Looking for Lady Luck

September 18, 2014  
Filed under Feature Stories

Akwesasne Mowhawk Casino’s gaming floor.  (Photo by Matt Weeks courtesty of Akwsasne Mohawk Casino)

Akwesasne Mowhawk Casino’s gaming floor.
(Photo by Matt Weeks courtesty of Akwsasne Mohawk Casino)

By Matt Sutkoski

As investment strategies go, gambling might not be the most reliable choice for increasing your wealth, but it could well be the most fun.
While Vermont is by no stretch of the imagination a gambling haven, people from the Green Mountain State have enough nearby options to try their luck.
The Akewsasne Mohawk Casino in Hogensburg, New York is perhaps the most accessible gambling center, but it’s also easy to (maybe) win your fortune up in Montreal, or, to paraphrase the Springsteen song, fix your hair up pretty and head down to Atlantic City.
More modest gambling opportunities are as close as the convenience store down the street. Vermont offers an ever changing, big selection of lottery tickets that could instantly make you a millionaire, or more likely, just put an extra few bucks in your pocket, or even more likely, lose a dollar or two but have an instant of fun in the process.
Akwesasne
Probably the easiest major casino to reach from Vermont is the Akwesasne Mohawk Casino, about a two and a half hour drive from Burlington.
It’s got all that a gambler needs, including the obligatory round the clock gaming, four restaurants, a bingo palace, a spa, a hotel and an RV park next door.
Akwasasne also has a number of special events, such as an autumn wine tasting event during summer, the North Country Concert Series. The 2014 series featured intimate concerts with country stars such as Darryl Worley, Aaron Tippin and Collin Raye.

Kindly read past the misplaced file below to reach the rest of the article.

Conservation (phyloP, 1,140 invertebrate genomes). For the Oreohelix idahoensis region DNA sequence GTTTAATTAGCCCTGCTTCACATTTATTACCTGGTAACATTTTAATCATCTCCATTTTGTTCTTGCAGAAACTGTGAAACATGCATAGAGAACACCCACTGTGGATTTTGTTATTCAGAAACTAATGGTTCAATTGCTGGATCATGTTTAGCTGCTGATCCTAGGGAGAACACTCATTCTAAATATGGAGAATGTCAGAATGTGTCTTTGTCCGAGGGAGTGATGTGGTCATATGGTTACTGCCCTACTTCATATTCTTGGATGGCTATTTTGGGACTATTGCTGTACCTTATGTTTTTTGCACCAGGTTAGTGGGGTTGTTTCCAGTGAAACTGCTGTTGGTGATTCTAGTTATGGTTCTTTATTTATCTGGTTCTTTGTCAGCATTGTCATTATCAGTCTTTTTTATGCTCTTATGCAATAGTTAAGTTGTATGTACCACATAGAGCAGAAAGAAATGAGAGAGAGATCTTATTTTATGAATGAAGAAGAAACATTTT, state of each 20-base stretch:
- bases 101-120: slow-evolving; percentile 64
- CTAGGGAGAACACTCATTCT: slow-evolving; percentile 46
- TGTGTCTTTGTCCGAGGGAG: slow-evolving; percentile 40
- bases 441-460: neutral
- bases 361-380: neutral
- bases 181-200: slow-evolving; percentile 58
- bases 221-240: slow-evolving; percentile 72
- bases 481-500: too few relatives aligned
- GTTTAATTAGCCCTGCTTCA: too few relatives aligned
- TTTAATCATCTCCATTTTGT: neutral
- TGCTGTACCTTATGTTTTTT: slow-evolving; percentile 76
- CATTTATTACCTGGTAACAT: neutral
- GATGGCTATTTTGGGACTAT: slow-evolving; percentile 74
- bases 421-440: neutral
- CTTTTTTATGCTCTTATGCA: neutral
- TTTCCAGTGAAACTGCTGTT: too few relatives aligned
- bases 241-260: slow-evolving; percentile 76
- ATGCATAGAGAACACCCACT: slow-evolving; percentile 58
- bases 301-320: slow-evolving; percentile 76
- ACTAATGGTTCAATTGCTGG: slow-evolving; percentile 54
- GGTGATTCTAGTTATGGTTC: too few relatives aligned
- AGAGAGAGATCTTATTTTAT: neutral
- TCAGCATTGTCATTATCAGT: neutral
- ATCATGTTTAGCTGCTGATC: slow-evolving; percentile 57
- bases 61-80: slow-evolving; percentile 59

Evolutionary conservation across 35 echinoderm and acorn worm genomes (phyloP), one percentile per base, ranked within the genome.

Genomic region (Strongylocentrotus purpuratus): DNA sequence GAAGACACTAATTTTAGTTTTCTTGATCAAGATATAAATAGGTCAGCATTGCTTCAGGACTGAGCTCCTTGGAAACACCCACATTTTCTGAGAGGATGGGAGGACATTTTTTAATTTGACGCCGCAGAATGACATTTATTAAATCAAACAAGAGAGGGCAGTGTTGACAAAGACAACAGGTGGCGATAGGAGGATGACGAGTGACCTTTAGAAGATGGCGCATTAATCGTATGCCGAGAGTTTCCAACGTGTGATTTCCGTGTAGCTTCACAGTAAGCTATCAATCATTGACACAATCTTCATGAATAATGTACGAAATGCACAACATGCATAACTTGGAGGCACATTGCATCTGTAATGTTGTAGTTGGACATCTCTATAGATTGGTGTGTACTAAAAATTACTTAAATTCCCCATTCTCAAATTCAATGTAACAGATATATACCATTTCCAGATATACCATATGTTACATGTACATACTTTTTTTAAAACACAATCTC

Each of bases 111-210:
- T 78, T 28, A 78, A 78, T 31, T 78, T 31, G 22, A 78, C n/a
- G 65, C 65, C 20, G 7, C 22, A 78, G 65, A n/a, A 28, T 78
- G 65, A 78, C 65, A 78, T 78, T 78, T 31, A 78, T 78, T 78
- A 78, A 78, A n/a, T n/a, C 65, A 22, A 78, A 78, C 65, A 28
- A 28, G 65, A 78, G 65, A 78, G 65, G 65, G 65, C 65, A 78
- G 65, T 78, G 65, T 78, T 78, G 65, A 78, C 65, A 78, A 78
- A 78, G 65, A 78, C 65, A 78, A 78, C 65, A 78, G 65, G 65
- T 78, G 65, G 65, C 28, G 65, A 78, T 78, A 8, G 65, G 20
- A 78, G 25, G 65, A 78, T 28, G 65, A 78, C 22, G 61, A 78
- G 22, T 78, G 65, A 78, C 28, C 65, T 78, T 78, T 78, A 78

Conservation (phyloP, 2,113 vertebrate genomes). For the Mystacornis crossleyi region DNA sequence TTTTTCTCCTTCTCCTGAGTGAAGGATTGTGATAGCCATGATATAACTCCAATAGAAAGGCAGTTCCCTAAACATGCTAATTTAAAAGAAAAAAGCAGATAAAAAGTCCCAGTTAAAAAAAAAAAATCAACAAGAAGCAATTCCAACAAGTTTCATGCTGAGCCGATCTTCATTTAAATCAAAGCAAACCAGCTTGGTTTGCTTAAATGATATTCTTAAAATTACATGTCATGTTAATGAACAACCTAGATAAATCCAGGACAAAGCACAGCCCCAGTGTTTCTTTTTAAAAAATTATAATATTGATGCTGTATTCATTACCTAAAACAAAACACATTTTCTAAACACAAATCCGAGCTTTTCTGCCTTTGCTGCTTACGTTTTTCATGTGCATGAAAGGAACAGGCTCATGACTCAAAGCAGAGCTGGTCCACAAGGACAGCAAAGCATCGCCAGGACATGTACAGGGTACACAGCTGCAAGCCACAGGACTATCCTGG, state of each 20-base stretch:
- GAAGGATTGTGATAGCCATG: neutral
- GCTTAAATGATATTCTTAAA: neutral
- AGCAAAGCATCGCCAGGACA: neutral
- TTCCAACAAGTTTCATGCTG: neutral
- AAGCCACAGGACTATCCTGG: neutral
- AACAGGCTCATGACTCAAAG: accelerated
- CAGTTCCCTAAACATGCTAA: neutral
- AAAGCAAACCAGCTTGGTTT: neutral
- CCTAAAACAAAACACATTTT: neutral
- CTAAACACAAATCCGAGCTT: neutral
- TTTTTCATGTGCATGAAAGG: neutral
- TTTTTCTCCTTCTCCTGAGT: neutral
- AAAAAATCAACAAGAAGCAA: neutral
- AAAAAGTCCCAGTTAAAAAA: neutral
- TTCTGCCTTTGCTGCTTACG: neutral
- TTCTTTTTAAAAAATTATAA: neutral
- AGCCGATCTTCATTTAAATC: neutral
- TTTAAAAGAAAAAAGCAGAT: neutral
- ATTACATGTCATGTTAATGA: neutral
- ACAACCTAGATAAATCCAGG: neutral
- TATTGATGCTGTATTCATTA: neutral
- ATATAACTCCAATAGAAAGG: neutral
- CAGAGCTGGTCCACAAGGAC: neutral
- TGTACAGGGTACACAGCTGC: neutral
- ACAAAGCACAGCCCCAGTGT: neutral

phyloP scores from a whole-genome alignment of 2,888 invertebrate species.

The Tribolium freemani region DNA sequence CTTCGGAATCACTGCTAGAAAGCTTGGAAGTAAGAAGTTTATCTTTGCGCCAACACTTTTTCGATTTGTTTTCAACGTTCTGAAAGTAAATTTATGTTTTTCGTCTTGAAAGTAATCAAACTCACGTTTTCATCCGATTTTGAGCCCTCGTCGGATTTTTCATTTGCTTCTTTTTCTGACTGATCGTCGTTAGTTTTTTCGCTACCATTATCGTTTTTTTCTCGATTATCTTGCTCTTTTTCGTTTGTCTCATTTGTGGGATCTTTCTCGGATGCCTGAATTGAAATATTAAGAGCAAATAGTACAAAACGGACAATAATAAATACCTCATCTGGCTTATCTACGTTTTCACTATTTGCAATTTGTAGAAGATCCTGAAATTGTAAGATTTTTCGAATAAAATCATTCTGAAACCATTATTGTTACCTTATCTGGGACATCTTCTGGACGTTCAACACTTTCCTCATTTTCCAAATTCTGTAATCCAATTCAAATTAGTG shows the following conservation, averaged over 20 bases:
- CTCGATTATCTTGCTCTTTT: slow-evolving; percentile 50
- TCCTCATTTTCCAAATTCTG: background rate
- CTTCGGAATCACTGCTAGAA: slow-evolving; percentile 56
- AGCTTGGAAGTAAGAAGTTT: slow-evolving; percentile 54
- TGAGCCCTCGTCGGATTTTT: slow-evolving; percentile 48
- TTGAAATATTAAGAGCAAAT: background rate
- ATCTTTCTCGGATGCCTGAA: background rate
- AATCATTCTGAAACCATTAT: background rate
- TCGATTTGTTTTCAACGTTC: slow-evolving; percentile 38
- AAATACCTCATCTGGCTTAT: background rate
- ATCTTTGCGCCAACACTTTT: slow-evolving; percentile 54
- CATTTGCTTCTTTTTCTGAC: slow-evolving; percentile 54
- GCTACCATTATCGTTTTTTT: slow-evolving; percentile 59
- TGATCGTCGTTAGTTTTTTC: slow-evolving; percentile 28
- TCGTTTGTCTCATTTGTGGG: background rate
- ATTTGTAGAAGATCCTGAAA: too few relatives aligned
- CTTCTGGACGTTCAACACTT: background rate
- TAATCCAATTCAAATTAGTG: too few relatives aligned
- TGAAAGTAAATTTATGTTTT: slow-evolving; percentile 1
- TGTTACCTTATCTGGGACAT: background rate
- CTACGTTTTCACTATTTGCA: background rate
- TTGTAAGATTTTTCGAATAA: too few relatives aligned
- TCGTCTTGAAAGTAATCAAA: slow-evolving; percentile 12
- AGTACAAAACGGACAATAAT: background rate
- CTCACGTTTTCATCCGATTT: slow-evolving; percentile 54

You don’t even have to gas up your car to get there. Vermont’s Green Mountain Tours offers weekly trips to Akwasasne. As of this writing, the buses rolled every Tuesday, but that might get switched to Saturday, said Keith Neal, sales director for the tour company.
Most of the Akwasasne clientele comes from central Vermont, because Green Mountain Tours is the only company that swings through the Barre and Montpelier areas to bring them to the Hogensburg casino. Akwasasne averages about 1.2 million visitors per year, and roughly 7 percent of them are from Vermont.
The majority of people in the Akwasasne tours are seniors, though participants in the weekly trips to Akwasasne are sometimes as young as 25 or so, Neal said.
He said people living in senior centers welcome the chance to get out and try their luck at Akwasasne. They typically don’t gamble away much money. What helps is the price is affordable. The bus trip to Akwasasne costs $48 per person, which is about the break even point for Green Mountain Tours, Neal said.
Atlantic City
Green Mountain Tours also has occasional trips to Atlantic City, New Jersey. The next one is in October.
Atlantic City is still a lot of fun, Neal said, noting that reports of Atlantic City’s demise are premature. At least he thinks so. Still, resort developers who gambled with new casinos are on a losing streak. According to the Associated Press, four of Atlantic City’s 12 major casinos will have closed by this autumn,victims of overbuilding just before the recession hit in 2008.
That’s actually good news for Vermonters thinking of heading to Atlantic City, Neal said. The remaining resorts are offering deals to lure customers, so gaming might not cost as much money and prices might be good on hotel rooms, restaurants and attractions.
The Bally Main Tower Hotel, the destination for the Green Mountain Tours trip to Atlantic City in October, is not among the casinos closing, so it’s a safe bet to sign up for the excursion.
The tour costs $584 for singles and $422 for doubles.
Reassuringly, Neal tells would-be gamblers headed to Atlantic City to not expect wreckage. Neal thinks part of Atlantic City’s problem is the public perceived the resort was devastated, and has not recovered from, Hurricane Sandy in 2012.